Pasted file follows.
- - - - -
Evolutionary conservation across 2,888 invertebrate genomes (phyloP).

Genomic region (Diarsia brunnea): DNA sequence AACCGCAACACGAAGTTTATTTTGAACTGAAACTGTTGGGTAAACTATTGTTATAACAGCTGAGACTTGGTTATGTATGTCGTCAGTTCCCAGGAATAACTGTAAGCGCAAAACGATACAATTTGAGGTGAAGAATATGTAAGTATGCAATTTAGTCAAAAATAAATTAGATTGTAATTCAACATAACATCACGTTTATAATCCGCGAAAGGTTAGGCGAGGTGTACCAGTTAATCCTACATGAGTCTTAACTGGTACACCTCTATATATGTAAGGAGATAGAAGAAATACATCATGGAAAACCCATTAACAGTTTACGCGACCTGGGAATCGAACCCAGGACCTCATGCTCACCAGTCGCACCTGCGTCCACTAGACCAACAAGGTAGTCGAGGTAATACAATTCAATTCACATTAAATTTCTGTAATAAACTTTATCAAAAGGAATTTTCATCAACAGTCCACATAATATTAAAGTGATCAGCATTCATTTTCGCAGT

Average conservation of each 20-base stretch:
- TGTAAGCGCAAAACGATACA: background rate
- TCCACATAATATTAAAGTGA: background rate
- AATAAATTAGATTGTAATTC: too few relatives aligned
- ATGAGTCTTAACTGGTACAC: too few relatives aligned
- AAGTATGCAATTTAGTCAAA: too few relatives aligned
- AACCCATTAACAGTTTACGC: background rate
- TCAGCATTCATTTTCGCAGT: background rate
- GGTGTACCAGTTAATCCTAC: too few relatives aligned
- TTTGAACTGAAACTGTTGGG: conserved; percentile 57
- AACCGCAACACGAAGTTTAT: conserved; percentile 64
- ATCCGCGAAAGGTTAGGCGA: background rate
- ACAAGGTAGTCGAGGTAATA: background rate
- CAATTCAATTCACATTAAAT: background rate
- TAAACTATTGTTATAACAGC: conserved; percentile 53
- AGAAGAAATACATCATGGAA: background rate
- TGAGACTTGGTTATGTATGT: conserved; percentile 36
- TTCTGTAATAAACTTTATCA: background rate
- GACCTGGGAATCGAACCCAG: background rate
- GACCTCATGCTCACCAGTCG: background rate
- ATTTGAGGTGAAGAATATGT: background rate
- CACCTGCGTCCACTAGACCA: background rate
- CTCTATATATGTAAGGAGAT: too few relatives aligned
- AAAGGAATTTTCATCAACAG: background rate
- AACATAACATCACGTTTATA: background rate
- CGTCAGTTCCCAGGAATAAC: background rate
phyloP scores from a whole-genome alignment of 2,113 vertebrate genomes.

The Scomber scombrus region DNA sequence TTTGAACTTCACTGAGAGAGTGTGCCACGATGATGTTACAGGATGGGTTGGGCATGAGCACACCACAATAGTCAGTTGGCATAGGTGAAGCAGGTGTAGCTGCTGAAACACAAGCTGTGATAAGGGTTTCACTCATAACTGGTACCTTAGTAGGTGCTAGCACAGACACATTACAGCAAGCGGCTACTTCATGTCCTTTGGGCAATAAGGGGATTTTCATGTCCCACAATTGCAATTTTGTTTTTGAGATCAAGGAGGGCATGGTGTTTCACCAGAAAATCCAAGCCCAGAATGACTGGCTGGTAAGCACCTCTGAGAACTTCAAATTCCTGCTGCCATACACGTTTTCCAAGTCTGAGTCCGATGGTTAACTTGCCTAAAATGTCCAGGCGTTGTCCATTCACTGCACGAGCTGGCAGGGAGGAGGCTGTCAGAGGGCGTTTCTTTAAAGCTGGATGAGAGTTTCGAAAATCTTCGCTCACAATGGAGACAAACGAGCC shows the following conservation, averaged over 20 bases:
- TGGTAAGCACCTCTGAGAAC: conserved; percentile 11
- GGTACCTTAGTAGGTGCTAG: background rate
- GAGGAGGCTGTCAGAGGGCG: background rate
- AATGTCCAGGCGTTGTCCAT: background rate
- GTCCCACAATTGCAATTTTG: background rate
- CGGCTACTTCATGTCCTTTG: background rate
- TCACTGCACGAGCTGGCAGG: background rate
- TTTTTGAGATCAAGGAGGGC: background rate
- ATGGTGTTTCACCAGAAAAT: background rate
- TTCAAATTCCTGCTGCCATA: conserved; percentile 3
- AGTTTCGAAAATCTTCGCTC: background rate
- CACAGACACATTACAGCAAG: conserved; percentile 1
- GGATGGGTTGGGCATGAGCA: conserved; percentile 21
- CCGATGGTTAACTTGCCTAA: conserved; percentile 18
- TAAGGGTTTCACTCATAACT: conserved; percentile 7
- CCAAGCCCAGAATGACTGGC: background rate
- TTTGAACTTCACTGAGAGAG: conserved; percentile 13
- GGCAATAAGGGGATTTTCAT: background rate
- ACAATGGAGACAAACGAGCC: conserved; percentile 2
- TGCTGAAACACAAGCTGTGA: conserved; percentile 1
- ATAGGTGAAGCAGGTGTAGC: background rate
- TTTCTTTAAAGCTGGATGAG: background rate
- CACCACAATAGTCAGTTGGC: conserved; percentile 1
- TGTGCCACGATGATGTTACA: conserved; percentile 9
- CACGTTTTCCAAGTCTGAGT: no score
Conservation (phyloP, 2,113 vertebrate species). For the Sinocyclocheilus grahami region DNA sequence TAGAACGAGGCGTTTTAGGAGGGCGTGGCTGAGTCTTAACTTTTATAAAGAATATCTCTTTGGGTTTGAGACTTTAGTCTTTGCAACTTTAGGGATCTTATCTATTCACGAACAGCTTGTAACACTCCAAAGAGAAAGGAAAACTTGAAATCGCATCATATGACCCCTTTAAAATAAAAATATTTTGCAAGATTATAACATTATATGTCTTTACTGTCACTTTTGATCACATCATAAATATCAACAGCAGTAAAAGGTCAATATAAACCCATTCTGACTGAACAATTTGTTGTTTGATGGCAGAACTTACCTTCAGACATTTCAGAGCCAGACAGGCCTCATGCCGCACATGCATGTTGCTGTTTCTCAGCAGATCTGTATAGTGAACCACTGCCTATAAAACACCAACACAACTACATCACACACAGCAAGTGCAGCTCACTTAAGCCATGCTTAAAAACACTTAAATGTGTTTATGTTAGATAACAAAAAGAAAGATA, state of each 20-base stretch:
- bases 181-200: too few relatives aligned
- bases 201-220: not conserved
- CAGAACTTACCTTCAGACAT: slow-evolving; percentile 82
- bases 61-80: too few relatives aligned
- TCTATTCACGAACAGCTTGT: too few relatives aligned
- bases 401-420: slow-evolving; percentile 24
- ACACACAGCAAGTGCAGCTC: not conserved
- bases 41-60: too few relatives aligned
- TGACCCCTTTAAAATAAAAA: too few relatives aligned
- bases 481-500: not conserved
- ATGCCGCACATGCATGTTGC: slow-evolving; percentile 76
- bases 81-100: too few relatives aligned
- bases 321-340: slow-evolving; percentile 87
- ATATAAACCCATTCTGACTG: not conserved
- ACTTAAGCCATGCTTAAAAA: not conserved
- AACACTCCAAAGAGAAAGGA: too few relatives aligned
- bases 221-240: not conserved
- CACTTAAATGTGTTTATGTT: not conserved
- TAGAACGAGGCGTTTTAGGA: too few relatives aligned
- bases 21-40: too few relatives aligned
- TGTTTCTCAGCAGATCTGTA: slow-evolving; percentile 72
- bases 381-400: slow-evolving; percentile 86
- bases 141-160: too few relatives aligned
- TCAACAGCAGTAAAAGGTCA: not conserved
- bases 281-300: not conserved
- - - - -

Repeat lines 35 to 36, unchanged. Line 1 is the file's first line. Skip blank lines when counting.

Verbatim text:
- GTCCCACAATTGCAATTTTG: background rate
- CGGCTACTTCATGTCCTTTG: background rate